Some commentators have boldly predicted that the rand will likely weaken to 60 to the US dollar or more simply, that the rand will crash, and that South Africa is closer to approaching the International Monetary Fund (IMF) for a bailout due to the current bleak economic prognosis.
On the rand crashing to 60 to the US dollar, especially over the short to medium term, these commentators are outright sensationalist and have no plausible justification of why the rand would crash to those disproportionate levels. While economic growth remains at pedestrian pace, conditions are nowhere close to what would force South Africa go to the IMF for a bailout. This too is scaremongering.
Let me elaborate on each of the points, but first, a picture of the current economic backdrop that sparks these ideas is necessary.
The current global economic growth outlook continues to slow down with the risk for the US economy to enter into recession sometime over the next 18 months rising. The US yield curve as shown by the difference between three-month and 10-year bond yield is the most inverted since 2006. The two-year relative to the ten-year yield curve briefly inverted on Wednesday, the first time since 2007. The past six US recessions have always been preceded by a yield curve inversion, so this development surely rings some alarm bells.
The global bond market is also screaming heightened risk. The quantum of global bonds with negative yields have increased to US$16 trillion this past Wednesday, up by a whooping US$2 trillion over a space of a week. This means that global fund managers are happy to invest in securities which they know for sure that if they hold to maturity, they will get less than what they invested. They must be worried about something, a global recession.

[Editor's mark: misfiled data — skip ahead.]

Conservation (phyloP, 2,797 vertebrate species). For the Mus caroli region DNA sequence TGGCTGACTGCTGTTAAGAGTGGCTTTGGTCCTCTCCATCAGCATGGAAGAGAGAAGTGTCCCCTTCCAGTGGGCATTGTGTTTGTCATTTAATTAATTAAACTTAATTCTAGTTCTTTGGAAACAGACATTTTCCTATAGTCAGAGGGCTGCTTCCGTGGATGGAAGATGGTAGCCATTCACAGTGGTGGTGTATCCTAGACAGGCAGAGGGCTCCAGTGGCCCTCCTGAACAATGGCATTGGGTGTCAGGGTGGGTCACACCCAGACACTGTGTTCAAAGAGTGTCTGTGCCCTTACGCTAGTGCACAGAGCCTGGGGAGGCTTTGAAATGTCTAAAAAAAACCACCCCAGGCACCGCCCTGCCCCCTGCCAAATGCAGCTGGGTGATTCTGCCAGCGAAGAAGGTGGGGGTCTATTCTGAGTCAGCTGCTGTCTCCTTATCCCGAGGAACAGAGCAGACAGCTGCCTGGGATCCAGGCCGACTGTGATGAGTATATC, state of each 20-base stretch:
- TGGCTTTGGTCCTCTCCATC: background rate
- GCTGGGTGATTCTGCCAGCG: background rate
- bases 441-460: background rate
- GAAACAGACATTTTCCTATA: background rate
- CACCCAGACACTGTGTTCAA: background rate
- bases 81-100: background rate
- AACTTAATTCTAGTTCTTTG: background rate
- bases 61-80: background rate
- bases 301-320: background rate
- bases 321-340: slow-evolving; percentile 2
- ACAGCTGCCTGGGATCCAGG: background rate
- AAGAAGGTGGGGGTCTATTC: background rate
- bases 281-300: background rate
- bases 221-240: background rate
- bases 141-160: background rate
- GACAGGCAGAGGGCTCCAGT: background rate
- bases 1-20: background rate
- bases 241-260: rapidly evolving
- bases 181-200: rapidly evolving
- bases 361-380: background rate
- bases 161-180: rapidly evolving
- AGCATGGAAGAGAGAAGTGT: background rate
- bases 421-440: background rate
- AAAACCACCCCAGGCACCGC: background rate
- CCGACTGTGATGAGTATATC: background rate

Growth in Chinese industrial output for July declined to its lowest in 17 years and retail sales came below expectations. The UK and German economies contracted in the second quarter of this year. The most recent Purchasing Managers Indices, which measure the health of the manufacturing sector is in contractionary territory for all but three major economies.
The global environment points to a risk-off outlook that will potentially result in capital outflows from emerging markets including South Africa. More importantly, due to weak domestic growth, rising debt on the back of State Owned Enterprises (ESKOM) bailouts, South Africa’s fiscal risks have increased with Moody’s likely to change the outlook on the Baa3 rating – the last remaining investment grade rating - from stable to negative on the 1st of November 2019 followed by a downgrade to sub-investment grade in 2020.
While estimates vary, some R45bn will flow out of the bond market if Moody’s downgrade the rating to sub-investment. The currency will weaken, even with the risk-off trade in place, it is highly unlikely to go to R60 to the dollar. A look at about 20 countries that have lost investment grade since the early 1990s show that equities, bond yields and currencies recover in the 12 months following a credit rating downgrade to junk status. Over the short-term, domestic real bond yields will likely increase, which will attract capital inflows chasing yield, especially given the low yields in global bond markets. If a global recession occurs and capital outflows and a domestic credit rating downgrade simultaneously occur, the rand can depreciate by between 15-30% over 12 months, which would take it to just over 20 to the US dollar. A R60 to the dollar is nonsensical, even in the event of an outright default, which is not a plausible scenario currently.
As far as South Africa being close to approaching an IMF bailout is concerned, economic conditions are still far off to require one. Countries that go cap in hand to IMF usually have a balance of payment crisis, banking crisis or funding problems. There is none of all these at the current moment.
South Africa has just under 10% of its total debt portfolio in foreign currency and about five months of import cover, which is above the acceptable three-month level. Domestic capital markets are deep and liquid, and Treasury has never had any issues raising funding. The domestic banking sector has always been conservative in that it doesn’t raise significant portion of its capital in foreign currency.
While these factors point out to those that look at the numbers properly, that South Africa is not yet anywhere close to an IMF bailout, it’s in no way discounting that the economic outlook is dire and requires urgent economic reforms.